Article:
Sunnier view of the MBIA/AMBAC mess

Discussion in 'Wall St. News' started by DeepFried, Jan 26, 2008.

  1. From today's Barrons':

    "A week ago, MBIA (ticker: MBI) closed at 8.55, after sinking as low as 6.58 amid worries that the bond insurer and Ambac Financial (ABK) might lose their triple-A credit ratings. Our story (see "MBIA: Priced for Catastrophe," Jan. 21) said that even in run-off -- writing no new business and merely staying open to service old claims -- MBIA might be worth as much as 40.

    The stock soared last week, doubling in price by Wednesday, before settling back to around 14. Ambac also rallied. Word came last week that astute private investor Wilbur Ross is negotiating to buy Ambac. MBIA is a week or so away from getting $500 million in new capital from private-equity firm Warburg Pincus, with another $500 million capital to follow from a rights offering.

    Then, too, New York State Insurance Superintendent Eric Dinallo talked with various major banks about providing some $15 billion in backing. Despite initial reports to the contrary, the funds wouldn't be invested in the two companies, thus drowning shareholders with dilution. The money instead would be a backup line of credit, which more than likely would never be drawn on given the two insurers' formidable claims-paying ability and the long, decorous pay-back schedules that bond insurers typically meet.

    Certainly Wilbur Ross and Warburg aren't particularly worried over Ambac and MBIA's financial health. Any new bank financing back-up would be all to the good, in their estimation by instilling investor confidence in the companies and encouraging the credit-rating agencies to keep MBIA and restore Ambac to triple-A status. The credit line would constitute financial shock and awe, in other words."

    -- Jonathan R. Laing
  2. My dad has been in commercial insurance for 55 years and says he never understood how the financial monolines were accorded the status of "impossible to fail" by the markets. Ten years ago he told me the muni ins market had never been tested.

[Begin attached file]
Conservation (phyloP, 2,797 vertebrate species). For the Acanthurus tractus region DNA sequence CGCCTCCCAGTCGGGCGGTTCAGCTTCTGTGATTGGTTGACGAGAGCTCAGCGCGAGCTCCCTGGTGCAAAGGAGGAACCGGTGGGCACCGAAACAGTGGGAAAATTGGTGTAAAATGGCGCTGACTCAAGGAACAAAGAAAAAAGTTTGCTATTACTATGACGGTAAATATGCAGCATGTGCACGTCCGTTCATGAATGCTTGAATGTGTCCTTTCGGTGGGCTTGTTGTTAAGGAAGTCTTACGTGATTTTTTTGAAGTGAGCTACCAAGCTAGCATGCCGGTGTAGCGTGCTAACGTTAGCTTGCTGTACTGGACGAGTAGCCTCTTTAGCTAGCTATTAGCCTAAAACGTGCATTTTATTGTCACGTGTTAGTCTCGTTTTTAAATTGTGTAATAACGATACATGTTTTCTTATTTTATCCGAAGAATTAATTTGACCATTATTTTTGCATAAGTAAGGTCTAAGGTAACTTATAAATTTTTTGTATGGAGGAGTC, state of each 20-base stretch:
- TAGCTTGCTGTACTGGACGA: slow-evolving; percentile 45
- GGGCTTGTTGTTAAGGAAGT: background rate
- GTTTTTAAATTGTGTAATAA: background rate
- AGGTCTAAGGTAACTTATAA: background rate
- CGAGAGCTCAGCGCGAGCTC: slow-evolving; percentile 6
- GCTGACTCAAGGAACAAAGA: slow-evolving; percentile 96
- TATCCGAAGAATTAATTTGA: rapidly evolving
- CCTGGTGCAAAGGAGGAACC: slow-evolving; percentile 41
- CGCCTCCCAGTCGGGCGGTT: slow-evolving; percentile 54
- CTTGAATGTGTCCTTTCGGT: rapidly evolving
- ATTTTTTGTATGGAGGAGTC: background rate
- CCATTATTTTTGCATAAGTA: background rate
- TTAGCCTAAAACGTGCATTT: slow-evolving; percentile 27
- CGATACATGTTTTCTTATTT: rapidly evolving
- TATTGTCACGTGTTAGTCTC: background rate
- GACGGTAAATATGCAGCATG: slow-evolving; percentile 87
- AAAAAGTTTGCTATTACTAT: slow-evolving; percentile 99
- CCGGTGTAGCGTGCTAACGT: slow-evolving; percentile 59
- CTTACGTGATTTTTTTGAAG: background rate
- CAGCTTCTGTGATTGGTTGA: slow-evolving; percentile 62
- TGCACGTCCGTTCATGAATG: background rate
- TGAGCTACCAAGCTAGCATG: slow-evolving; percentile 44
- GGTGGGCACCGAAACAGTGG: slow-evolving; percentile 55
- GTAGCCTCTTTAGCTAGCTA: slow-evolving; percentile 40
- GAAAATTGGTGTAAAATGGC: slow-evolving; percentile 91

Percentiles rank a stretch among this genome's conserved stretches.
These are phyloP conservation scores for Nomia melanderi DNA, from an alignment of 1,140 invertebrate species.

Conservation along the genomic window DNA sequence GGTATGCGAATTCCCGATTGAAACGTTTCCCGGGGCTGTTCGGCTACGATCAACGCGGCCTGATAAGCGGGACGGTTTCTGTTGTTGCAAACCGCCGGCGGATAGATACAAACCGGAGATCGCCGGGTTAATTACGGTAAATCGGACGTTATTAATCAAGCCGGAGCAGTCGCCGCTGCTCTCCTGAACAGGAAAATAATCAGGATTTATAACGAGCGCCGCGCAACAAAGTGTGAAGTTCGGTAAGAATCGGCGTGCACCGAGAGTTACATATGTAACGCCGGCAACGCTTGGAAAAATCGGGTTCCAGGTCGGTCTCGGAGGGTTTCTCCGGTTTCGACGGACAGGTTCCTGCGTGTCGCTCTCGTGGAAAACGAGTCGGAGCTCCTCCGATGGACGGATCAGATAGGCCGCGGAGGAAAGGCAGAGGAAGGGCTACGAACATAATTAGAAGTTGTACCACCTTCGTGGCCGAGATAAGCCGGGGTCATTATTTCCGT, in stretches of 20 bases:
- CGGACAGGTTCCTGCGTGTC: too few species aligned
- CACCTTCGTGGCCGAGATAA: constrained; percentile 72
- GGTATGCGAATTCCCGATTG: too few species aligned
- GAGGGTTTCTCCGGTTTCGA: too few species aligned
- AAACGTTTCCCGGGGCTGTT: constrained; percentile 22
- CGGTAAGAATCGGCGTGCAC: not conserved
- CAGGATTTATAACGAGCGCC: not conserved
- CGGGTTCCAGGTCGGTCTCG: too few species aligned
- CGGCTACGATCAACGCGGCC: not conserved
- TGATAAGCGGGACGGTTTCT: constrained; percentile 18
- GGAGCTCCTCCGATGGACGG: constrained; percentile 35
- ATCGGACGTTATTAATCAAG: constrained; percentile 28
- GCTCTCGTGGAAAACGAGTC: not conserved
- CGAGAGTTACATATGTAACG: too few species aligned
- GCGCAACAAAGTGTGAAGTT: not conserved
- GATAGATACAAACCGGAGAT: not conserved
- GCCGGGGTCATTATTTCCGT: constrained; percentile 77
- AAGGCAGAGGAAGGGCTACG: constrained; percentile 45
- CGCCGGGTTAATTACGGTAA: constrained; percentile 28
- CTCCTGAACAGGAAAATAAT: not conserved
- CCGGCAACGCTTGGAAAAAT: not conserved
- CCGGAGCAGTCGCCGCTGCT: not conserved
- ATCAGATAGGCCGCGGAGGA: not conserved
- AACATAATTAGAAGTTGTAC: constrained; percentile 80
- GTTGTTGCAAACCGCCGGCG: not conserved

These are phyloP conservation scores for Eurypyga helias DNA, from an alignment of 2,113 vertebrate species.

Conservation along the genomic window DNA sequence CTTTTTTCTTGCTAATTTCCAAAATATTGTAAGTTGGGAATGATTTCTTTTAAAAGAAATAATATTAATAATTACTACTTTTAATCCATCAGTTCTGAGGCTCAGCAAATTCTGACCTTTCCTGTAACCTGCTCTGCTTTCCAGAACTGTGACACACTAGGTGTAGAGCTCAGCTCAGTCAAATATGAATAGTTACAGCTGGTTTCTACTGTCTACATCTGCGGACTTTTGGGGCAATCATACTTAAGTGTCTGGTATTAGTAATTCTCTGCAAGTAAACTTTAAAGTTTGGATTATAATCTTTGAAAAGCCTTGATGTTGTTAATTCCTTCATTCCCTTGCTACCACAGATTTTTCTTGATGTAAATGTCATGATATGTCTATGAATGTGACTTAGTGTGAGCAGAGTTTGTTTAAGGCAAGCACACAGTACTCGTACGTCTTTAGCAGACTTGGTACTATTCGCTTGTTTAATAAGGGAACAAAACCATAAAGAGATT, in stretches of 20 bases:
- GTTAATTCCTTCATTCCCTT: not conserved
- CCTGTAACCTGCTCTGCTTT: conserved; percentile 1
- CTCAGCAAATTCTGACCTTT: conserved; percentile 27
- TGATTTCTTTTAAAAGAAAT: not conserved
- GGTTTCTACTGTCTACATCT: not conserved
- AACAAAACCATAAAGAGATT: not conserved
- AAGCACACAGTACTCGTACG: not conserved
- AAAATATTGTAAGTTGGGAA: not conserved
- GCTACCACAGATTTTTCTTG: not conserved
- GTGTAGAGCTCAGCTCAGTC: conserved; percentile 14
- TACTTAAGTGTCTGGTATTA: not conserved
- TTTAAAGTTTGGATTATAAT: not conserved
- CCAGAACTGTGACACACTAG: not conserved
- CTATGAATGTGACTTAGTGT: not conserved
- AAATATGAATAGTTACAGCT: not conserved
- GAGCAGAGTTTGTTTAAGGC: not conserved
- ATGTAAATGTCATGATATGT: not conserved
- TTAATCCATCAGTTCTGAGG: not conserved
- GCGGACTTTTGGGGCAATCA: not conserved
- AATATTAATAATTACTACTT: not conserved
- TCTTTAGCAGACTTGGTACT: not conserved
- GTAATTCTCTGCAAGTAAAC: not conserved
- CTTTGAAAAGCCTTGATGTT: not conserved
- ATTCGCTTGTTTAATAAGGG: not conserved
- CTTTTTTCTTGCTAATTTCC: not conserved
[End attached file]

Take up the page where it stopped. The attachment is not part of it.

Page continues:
He also describes AIG as "an octopus with reinsurance ceded and receeded, each time generating a commission"

    The idea that the monolines reinsure each other, and use their insuance sub to wrap much of their own investment bond portfolio is just kinda funny, and scary.

    An ABK or MBI downgrade will yield higher property taxes as many muni issuers will be forced to pay marginally higher rates.
    I have heard FSA is getting ALL of the muni wrap business, but they have exposure through Dexia to ABK.

    I questioned a muni bond attorney and he has some level of concern about a "doomsday scenario" where the downgrades force the sale of non AAA bonds, and cause writedowns of existing portfolios at insurance companies and banks.
  3. Daal


    If this is all dinallo plan I cant possible see how that would work. he is asking the banks to take credit risk with little upside but very big downside, maybe im missing something but this is like an subprime arm homeowner with little savings, lots of expenses under threat of losing his home then the FHA goes to Banc of America and says 'can you extend a credit line on top of the mortgage they owe you so he can make payments?', the banks that arent in this mess wont get in, the banks that ARE might TOO not get involved to not risk further losses